Those who are livin’ la vida loca in honor of Cinco de Mayo may see dancing stars, but it won’t be from the tequila. The Eta Aquarid meteor shower peaks this week, with the best viewing in the pre-dawn hours of May 6—perfect timing for those who are still out partying to commemorate Mexico’s 1862 Battle of Puebla.
The Eta Aquarids are the first of two annual meteor showers carrying remnants of Halley’s Comet, which rounds the sun once every 76 years. The elliptic of its orbit, however, contains a stream of matter that has been left behind during transit. In May and October, Earth passes through this debris during its own orbit, forming the Eta Aquarids and the Orionids, respectively.
This year’s show is set to peak in the pre-dawn hours of May 6, though there could be plenty to see on May 5 and 7 as well, according to Earthsky.org. Meteors can be spotted from this shower between April 19 and May 28, according to NASA. However, the absolute best viewing should be at around 3 a.m. on the morning of May 6 for this shower that appears to emanate from the water jar of the constellation Aquarius, Earthsky.org says.
“The 2014 Eta Aquarid meteor shower is expected to produce the greatest number of meteors in the wee hours before dawn on Tuesday, May 6,” Earthsky.org reports. “However, the broad peak of the Eta Aquarid shower may present similarly strong showings during the predawn hours on Monday, May 5, and Wednesday, May 7.”
What constitutes a strong show? Allow yourself at least an hour, Earthsky.org says, to adjust to the night sky (which can take 20 minutes or so) and then to allow for meteors to show up. The more south the sky watcher is, the more meteors there will be. In southern latitudes there could be as many as 20 to 40 meteors per hour, while in northern Turtle Island it will be more like 10—though the smaller number comes with the possible bonus of an earth grazer, “a bright, long-lasting meteor that travels horizontally across the sky,” as Earthsky.org describes it.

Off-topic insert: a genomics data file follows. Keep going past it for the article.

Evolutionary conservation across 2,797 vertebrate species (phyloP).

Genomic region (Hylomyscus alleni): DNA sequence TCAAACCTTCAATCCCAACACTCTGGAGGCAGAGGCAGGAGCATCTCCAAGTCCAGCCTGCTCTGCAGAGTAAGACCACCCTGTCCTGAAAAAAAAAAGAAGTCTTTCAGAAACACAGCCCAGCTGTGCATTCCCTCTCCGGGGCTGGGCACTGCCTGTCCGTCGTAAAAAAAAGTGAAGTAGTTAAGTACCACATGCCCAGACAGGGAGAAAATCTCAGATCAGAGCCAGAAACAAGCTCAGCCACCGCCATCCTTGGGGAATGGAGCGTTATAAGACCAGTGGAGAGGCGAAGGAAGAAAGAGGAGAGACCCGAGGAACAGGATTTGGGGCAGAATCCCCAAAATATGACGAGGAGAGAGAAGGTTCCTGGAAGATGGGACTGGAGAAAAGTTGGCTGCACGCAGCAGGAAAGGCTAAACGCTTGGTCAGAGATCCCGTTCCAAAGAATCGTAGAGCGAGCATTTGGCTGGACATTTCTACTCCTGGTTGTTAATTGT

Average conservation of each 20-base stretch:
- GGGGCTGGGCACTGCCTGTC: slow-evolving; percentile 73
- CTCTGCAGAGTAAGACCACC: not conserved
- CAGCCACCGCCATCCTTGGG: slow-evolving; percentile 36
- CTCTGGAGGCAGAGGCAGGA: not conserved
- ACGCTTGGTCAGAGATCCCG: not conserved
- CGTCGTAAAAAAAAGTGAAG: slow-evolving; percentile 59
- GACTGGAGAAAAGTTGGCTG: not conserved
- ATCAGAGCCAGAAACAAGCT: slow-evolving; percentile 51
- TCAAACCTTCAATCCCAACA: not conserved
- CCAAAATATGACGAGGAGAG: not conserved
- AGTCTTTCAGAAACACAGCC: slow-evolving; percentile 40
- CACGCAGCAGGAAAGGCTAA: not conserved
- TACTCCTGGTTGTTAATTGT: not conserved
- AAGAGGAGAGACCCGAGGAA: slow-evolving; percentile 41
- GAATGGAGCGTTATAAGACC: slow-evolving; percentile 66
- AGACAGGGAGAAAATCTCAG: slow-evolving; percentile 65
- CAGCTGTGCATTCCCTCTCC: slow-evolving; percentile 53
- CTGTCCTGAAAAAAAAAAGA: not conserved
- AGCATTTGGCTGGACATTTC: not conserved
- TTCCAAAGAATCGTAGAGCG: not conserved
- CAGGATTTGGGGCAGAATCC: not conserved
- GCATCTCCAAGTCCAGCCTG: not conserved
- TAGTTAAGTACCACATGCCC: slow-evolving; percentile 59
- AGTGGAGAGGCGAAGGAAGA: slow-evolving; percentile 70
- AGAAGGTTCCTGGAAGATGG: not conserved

Moreover, this year conditions are ideal for catching some sparklers, since the moon sets at around midnight, according to Astronomy magazine.
“The waxing crescent Moon sets shortly after 1 a.m. local daylight time, leaving the prime observing hours close to dawn Moon-free,” said Astronomy Senior Editor Michael Bakich on the magazine’s website.
The Eta Aquarids are the second-fastest shooting stars after the Leonids, traveling 148,000 mph as opposed to the November shower’s 159,000 mph, Astronomy says. Because of their size—not much more than a grain of sand—and their speed, by the time the Eta Aquarids are visible to us on the ground, they have been vaporized, transformed into streaks of light.
“The dust particles burn up high in the atmosphere, typically above an altitude of 50 miles,” Astronomy tells us. “None of the particles in any meteor shower is big enough to survive its trip through our atmosphere and reach the ground.”
Occasionally a larger particle will make it to within 12 miles of Earth’s surface, producing fireballs that can rival the brightness of Venus, Astronomy says.
As many things in life, especially meteor viewing, luck plays a large role in whether one catches a glimpse.
“Meteor watching is a lot like fishing,” Earthsky.org tells us. “Sometimes you catch a good number of them and sometimes you don’t.”